1086 — Sustainability of a Behavioral Intervention to Lower Systolic Blood Pressure and Improve Hypertension Control: Outcomes of a Randomized Trial
Rodriguez MA, VA NY Harbor Healthcare System; Friedberg J, VA NY Harbor Healthcare System; Wang B, New York University; Fang Y, New York University; Natarajan S|, VA NY Harbor Healthcare System;
Many Veterans with hypertension continue to have elevated blood pressure (BP) despite known effective treatment. We recently published findings on the effect of a tailored behavioral intervention to improve BP at 6 months. Here, we report on the sustainability of the intervention at 12 months, i.e. 6 months after stopping the intervention.
We conducted a Randomized Controlled Trial to evaluate the effectiveness of a Transtheoretical Model-based stage-matched intervention (SMI) and a non-tailored health education intervention (HEI) to improve BP through monthly telephone calls focusing on diet, exercise and medication adherence, by comparing to usual care (UC). BP was measured at baseline, 6 months (immediately post-intervention) and 12 months (6 months post-intervention). Generalized estimating equations were used to evaluate the effect; utilizing all available data, taking into account correlations between repeated BP measurements and adjusting for baseline BP.
Participants with repeated uncontrolled BP (n = 533) were randomized into the 3 groups. There were no differences between groups at baseline. At 12-month follow-up, the proportion of SMI, HEI and UC with BP controlled were 61.84%, 60.13%, and 52.23%. Compared to UC, SMI participants were 1.8 times more likely to have BP controlled between 6 and 12 months (OR 1.8. 95% CI: 1.27-2.66), and HEI participants were 1.5 times more likely to have BP under control (95% CI: 1.01-2.12). The adjusted analyses for systolic BP indicate that the mean effect of SMI was 2.80 mmHg lower (95% CI: -5.33, -0.26) than UC (p = 0.03), while the mean effect of HEI was 2.56 mmHg lower (95% CI: -5.54, +0.42,) than UC (p = 0.09).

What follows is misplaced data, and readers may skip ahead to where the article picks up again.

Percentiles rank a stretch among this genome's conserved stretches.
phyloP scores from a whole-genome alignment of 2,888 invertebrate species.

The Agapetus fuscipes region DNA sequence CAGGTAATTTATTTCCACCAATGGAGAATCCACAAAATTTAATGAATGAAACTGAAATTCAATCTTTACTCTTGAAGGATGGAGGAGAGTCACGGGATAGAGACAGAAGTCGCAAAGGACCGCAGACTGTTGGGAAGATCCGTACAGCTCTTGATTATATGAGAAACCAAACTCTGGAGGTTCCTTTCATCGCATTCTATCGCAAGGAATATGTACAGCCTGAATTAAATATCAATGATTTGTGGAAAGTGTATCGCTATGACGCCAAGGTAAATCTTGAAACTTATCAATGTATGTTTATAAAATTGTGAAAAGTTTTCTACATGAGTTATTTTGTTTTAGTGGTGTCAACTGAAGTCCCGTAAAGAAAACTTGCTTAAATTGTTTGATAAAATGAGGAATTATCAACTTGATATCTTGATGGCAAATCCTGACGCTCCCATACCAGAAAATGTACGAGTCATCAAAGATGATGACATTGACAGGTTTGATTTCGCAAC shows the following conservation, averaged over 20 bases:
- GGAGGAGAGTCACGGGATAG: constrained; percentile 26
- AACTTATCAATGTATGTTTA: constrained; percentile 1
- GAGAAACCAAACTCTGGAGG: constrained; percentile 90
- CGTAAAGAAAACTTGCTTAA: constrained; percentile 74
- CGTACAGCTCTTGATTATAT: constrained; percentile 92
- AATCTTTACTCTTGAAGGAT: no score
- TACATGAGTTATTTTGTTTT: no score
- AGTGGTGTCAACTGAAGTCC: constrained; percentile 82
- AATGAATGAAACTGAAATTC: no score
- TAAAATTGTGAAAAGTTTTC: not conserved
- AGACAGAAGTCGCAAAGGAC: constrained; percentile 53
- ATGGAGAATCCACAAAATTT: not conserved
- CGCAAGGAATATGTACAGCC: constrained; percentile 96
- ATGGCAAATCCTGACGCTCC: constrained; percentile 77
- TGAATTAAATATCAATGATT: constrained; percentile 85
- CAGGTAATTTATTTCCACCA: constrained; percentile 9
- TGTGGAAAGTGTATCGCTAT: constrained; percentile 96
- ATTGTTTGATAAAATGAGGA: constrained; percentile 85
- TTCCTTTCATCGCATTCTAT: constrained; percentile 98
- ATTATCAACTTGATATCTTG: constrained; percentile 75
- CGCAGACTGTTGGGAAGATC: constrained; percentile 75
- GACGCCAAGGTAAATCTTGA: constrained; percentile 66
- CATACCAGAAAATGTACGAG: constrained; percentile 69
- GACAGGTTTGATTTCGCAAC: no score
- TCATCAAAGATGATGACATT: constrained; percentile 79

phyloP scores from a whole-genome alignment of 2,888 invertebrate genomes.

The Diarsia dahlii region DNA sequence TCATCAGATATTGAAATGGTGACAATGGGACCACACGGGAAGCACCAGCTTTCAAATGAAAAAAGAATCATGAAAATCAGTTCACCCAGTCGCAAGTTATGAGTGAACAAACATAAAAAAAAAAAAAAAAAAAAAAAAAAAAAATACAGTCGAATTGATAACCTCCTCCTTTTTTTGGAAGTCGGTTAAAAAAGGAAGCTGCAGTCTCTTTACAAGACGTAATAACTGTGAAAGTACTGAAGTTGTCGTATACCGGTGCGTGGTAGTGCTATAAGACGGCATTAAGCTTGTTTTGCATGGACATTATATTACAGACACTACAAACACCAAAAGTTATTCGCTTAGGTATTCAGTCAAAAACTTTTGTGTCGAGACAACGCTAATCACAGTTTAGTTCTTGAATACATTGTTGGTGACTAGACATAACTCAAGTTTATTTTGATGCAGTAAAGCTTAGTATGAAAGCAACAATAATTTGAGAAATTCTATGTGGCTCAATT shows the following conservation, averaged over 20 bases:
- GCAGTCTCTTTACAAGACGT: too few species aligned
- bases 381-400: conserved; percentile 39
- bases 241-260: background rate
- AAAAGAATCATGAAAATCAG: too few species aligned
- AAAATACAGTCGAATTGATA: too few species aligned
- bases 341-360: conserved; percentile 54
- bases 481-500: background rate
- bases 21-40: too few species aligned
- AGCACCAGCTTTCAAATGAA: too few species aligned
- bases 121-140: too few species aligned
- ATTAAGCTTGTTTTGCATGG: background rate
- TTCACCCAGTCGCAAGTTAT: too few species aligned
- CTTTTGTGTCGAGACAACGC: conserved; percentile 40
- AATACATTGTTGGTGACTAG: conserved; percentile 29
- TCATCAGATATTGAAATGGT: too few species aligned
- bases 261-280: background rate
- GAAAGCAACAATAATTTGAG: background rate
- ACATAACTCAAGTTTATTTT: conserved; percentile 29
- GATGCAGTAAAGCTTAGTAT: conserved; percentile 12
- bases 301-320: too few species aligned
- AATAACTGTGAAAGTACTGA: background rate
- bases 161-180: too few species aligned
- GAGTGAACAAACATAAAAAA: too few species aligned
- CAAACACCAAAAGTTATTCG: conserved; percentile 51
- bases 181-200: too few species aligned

Both the telephone-delivered tailored SMI and the non-tailored HEI resulted in sustained improvement in BP control at 12 months; SMI had a greater effect. SMI also led to a significant sustained lowering in SBP at 12 months while HEI was not significant.
Depending on need and the resources available, decision makers can choose either SMI or HEI to improve longer-term BP control rates. These could be important new tools to improve BP control, particularly in VHA where telephone care through Telehealth and Patient-Aligned Care Teams are implemented.